Mutsuko nearly dropped her chopsticks. ''re not planning to watch it? At all?'

'It's such a racket to have that television on for all hours,' Suzuki-san said, choosing to gaze at a spot on the wall somewhere over Mutsuko's left shoulder rather than meet her gaze. 'We'll probably go to the shrine early, before the crowds start to arrive. We'll be able to stop by and greet all the neighbours, thank them for their custom and wish them well for the coming'll be a much better use of our time than sitting around here and rotting our brains with that noise.'

Ippei grunted, but said nothing.

Mutsuko darted a quick glance at Suzuki-okusan, just to gauge her reaction. The older woman had her head bent over the rice cooker, seemingly focused on scooping more rice from it into her bowl, but one look at her clenched jaw and stiff shoulders told Mutsuko all that she needed to know. Suzuki Tomoe was hardly a meek-mannered wife, and yet she knew all too well that there was no point in trying to argue with her husband when he spoke with such stubborn finality.

'Oh.' It was all that Mutsuko felt that she could say.

Ippei swallowed the last bit of his dinner, and plunked his bowl and chopsticks down onto the table.

'Not like I care, anyway,' he muttered darkly, and got to his feet. 'Thanks f'r the food, Mom. Gonna go upstairs.'

'You won't be playing that guitar of yours tonight!' Suzuki-san snapped as Ippei left the room. 'I don't care if you are on winter break -- you should be rewriting those history essays you did so badly on this term!'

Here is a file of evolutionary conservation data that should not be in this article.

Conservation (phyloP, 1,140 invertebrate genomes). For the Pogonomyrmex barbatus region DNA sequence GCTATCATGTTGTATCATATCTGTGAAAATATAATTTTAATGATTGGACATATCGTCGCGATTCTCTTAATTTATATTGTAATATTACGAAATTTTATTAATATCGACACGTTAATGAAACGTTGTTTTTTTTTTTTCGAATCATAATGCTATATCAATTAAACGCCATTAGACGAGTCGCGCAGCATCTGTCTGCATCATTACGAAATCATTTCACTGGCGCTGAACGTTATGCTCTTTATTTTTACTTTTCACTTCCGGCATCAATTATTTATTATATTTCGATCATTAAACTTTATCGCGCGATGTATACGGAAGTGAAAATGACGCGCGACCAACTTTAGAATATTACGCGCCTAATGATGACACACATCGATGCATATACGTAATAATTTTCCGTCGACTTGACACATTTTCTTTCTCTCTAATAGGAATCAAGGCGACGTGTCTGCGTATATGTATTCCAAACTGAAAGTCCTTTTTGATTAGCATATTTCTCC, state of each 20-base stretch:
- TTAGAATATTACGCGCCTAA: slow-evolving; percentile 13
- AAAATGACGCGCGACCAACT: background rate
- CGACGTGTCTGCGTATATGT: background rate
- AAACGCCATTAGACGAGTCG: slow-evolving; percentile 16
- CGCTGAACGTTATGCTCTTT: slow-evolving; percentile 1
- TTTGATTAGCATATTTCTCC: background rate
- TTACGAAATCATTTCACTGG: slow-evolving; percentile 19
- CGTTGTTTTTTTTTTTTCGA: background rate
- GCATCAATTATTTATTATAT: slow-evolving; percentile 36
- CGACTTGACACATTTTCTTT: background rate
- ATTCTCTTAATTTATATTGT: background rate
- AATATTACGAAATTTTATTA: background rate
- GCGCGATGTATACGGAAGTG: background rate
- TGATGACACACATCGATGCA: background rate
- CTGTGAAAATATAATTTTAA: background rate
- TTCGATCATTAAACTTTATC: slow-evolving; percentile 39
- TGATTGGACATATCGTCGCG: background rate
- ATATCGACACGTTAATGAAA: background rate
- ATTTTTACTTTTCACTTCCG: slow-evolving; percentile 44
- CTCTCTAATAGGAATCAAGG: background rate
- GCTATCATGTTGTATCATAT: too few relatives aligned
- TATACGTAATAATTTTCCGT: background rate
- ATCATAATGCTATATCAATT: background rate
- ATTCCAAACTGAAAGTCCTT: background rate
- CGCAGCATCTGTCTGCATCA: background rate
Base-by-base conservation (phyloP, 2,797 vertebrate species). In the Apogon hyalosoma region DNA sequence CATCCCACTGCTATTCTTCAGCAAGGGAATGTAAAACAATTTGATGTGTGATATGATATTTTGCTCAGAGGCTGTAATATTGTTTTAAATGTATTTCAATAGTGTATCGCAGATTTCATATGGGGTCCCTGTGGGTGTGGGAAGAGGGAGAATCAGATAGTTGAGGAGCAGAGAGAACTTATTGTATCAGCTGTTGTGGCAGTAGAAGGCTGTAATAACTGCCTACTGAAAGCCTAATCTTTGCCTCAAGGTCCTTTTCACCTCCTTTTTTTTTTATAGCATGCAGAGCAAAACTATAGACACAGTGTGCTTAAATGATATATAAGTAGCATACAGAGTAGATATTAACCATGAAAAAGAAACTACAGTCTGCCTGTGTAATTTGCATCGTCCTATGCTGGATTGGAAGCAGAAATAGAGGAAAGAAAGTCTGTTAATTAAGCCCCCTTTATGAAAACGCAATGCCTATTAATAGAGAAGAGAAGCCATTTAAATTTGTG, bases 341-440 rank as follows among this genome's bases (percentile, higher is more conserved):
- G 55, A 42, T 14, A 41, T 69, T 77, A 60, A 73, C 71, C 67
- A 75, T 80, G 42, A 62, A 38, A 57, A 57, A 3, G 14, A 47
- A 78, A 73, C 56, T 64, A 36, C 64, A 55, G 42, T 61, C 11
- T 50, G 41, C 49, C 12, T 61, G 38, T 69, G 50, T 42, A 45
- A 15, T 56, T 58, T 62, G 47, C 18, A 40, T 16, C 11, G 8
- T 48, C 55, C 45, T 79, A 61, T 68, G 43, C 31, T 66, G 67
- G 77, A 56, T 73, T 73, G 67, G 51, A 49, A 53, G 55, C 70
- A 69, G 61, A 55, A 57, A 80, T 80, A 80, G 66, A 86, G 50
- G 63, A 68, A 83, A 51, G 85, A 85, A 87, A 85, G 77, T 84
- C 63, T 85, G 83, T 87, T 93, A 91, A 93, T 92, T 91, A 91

'Dear, please...' his wife murmured, barely audible.

Suzuki-san scowled at her. 'Some of us in this family expect a little peace and quiet after dinner. And furthermore -- '

Mutsuko couldn't bear to hear him continue. 'Oh!' she exclaimed, suddenly sitting up straight. 'I almost forgot -- I need to pick up my new skirt from Takita-san. She said that she'd finish hemming it today, and I wanted to wear it home.' It wasn't a lie; the skirt was ready, though she hadn't actually been planning to wear it home, and it could just as easily have waited until after she'd returned. She looked over at Suzuki-okusan, hoping that her expression didn't seem too falsely cheerful. 'I'll just run over and get it now, ma'am, if that's all right?'